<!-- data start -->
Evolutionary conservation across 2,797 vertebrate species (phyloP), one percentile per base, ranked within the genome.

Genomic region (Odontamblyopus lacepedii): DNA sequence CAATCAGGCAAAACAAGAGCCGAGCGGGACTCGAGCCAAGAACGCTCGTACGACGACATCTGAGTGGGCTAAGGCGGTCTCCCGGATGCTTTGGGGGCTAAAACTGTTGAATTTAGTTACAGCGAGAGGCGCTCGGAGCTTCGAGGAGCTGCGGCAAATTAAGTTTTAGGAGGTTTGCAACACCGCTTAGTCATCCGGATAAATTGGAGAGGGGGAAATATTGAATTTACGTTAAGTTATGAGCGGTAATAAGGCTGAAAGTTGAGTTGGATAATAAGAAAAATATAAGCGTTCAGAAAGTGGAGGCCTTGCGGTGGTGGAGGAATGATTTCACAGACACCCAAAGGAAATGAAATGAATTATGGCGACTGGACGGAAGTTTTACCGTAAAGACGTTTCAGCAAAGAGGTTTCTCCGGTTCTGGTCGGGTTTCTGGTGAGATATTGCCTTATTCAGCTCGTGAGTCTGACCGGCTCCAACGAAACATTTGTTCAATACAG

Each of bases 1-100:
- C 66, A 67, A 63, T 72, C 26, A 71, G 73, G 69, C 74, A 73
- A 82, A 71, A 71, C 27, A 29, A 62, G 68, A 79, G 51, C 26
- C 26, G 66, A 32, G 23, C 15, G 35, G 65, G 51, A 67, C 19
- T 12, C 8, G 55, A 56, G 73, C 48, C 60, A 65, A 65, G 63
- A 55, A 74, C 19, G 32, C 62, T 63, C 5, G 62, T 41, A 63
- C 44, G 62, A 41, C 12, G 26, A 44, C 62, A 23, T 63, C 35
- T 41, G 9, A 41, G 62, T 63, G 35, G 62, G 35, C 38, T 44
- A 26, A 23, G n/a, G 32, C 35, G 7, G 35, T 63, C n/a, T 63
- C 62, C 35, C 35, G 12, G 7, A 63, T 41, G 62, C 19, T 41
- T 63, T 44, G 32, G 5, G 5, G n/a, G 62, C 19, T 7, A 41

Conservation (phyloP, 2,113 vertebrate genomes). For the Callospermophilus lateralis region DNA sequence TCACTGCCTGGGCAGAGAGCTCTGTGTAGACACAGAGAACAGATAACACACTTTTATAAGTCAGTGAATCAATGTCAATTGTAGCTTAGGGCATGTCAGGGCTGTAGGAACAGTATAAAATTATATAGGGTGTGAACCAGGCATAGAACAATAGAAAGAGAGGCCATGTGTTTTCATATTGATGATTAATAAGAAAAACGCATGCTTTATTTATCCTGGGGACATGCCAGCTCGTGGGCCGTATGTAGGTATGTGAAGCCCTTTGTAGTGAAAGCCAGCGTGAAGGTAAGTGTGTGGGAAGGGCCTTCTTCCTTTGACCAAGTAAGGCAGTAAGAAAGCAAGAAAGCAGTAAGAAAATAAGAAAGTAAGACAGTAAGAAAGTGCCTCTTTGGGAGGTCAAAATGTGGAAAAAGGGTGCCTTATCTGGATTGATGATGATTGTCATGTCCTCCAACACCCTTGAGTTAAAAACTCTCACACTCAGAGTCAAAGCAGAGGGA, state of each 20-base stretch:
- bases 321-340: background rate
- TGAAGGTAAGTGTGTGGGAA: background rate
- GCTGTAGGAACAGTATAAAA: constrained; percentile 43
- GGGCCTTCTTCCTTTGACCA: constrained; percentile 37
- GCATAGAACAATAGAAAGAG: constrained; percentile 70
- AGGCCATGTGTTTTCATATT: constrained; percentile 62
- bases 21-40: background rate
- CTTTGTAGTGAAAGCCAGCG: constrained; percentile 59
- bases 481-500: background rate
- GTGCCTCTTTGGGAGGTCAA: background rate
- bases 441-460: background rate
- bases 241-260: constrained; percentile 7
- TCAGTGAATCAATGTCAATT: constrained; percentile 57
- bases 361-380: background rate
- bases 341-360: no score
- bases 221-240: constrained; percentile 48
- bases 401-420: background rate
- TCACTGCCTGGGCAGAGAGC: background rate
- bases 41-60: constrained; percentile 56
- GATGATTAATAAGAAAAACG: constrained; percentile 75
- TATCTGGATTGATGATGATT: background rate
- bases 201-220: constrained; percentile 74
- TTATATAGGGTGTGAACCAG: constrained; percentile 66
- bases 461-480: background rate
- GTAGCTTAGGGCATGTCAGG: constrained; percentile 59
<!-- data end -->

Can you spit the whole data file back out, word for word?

Evolutionary conservation across 2,797 vertebrate species (phyloP), one percentile per base, ranked within the genome.

Genomic region (Odontamblyopus lacepedii): DNA sequence CAATCAGGCAAAACAAGAGCCGAGCGGGACTCGAGCCAAGAACGCTCGTACGACGACATCTGAGTGGGCTAAGGCGGTCTCCCGGATGCTTTGGGGGCTAAAACTGTTGAATTTAGTTACAGCGAGAGGCGCTCGGAGCTTCGAGGAGCTGCGGCAAATTAAGTTTTAGGAGGTTTGCAACACCGCTTAGTCATCCGGATAAATTGGAGAGGGGGAAATATTGAATTTACGTTAAGTTATGAGCGGTAATAAGGCTGAAAGTTGAGTTGGATAATAAGAAAAATATAAGCGTTCAGAAAGTGGAGGCCTTGCGGTGGTGGAGGAATGATTTCACAGACACCCAAAGGAAATGAAATGAATTATGGCGACTGGACGGAAGTTTTACCGTAAAGACGTTTCAGCAAAGAGGTTTCTCCGGTTCTGGTCGGGTTTCTGGTGAGATATTGCCTTATTCAGCTCGTGAGTCTGACCGGCTCCAACGAAACATTTGTTCAATACAG

Each of bases 1-100:
- C 66, A 67, A 63, T 72, C 26, A 71, G 73, G 69, C 74, A 73
- A 82, A 71, A 71, C 27, A 29, A 62, G 68, A 79, G 51, C 26
- C 26, G 66, A 32, G 23, C 15, G 35, G 65, G 51, A 67, C 19
- T 12, C 8, G 55, A 56, G 73, C 48, C 60, A 65, A 65, G 63
- A 55, A 74, C 19, G 32, C 62, T 63, C 5, G 62, T 41, A 63
- C 44, G 62, A 41, C 12, G 26, A 44, C 62, A 23, T 63, C 35
- T 41, G 9, A 41, G 62, T 63, G 35, G 62, G 35, C 38, T 44
- A 26, A 23, G n/a, G 32, C 35, G 7, G 35, T 63, C n/a, T 63
- C 62, C 35, C 35, G 12, G 7, A 63, T 41, G 62, C 19, T 41
- T 63, T 44, G 32, G 5, G 5, G n/a, G 62, C 19, T 7, A 41

Conservation (phyloP, 2,113 vertebrate genomes). For the Callospermophilus lateralis region DNA sequence TCACTGCCTGGGCAGAGAGCTCTGTGTAGACACAGAGAACAGATAACACACTTTTATAAGTCAGTGAATCAATGTCAATTGTAGCTTAGGGCATGTCAGGGCTGTAGGAACAGTATAAAATTATATAGGGTGTGAACCAGGCATAGAACAATAGAAAGAGAGGCCATGTGTTTTCATATTGATGATTAATAAGAAAAACGCATGCTTTATTTATCCTGGGGACATGCCAGCTCGTGGGCCGTATGTAGGTATGTGAAGCCCTTTGTAGTGAAAGCCAGCGTGAAGGTAAGTGTGTGGGAAGGGCCTTCTTCCTTTGACCAAGTAAGGCAGTAAGAAAGCAAGAAAGCAGTAAGAAAATAAGAAAGTAAGACAGTAAGAAAGTGCCTCTTTGGGAGGTCAAAATGTGGAAAAAGGGTGCCTTATCTGGATTGATGATGATTGTCATGTCCTCCAACACCCTTGAGTTAAAAACTCTCACACTCAGAGTCAAAGCAGAGGGA, state of each 20-base stretch:
- bases 321-340: background rate
- TGAAGGTAAGTGTGTGGGAA: background rate
- GCTGTAGGAACAGTATAAAA: constrained; percentile 43
- GGGCCTTCTTCCTTTGACCA: constrained; percentile 37
- GCATAGAACAATAGAAAGAG: constrained; percentile 70
- AGGCCATGTGTTTTCATATT: constrained; percentile 62
- bases 21-40: background rate
- CTTTGTAGTGAAAGCCAGCG: constrained; percentile 59
- bases 481-500: background rate
- GTGCCTCTTTGGGAGGTCAA: background rate
- bases 441-460: background rate
- bases 241-260: constrained; percentile 7
- TCAGTGAATCAATGTCAATT: constrained; percentile 57
- bases 361-380: background rate
- bases 341-360: no score
- bases 221-240: constrained; percentile 48
- bases 401-420: background rate
- TCACTGCCTGGGCAGAGAGC: background rate
- bases 41-60: constrained; percentile 56
- GATGATTAATAAGAAAAACG: constrained; percentile 75
- TATCTGGATTGATGATGATT: background rate
- bases 201-220: constrained; percentile 74
- TTATATAGGGTGTGAACCAG: constrained; percentile 66
- bases 461-480: background rate
- GTAGCTTAGGGCATGTCAGG: constrained; percentile 59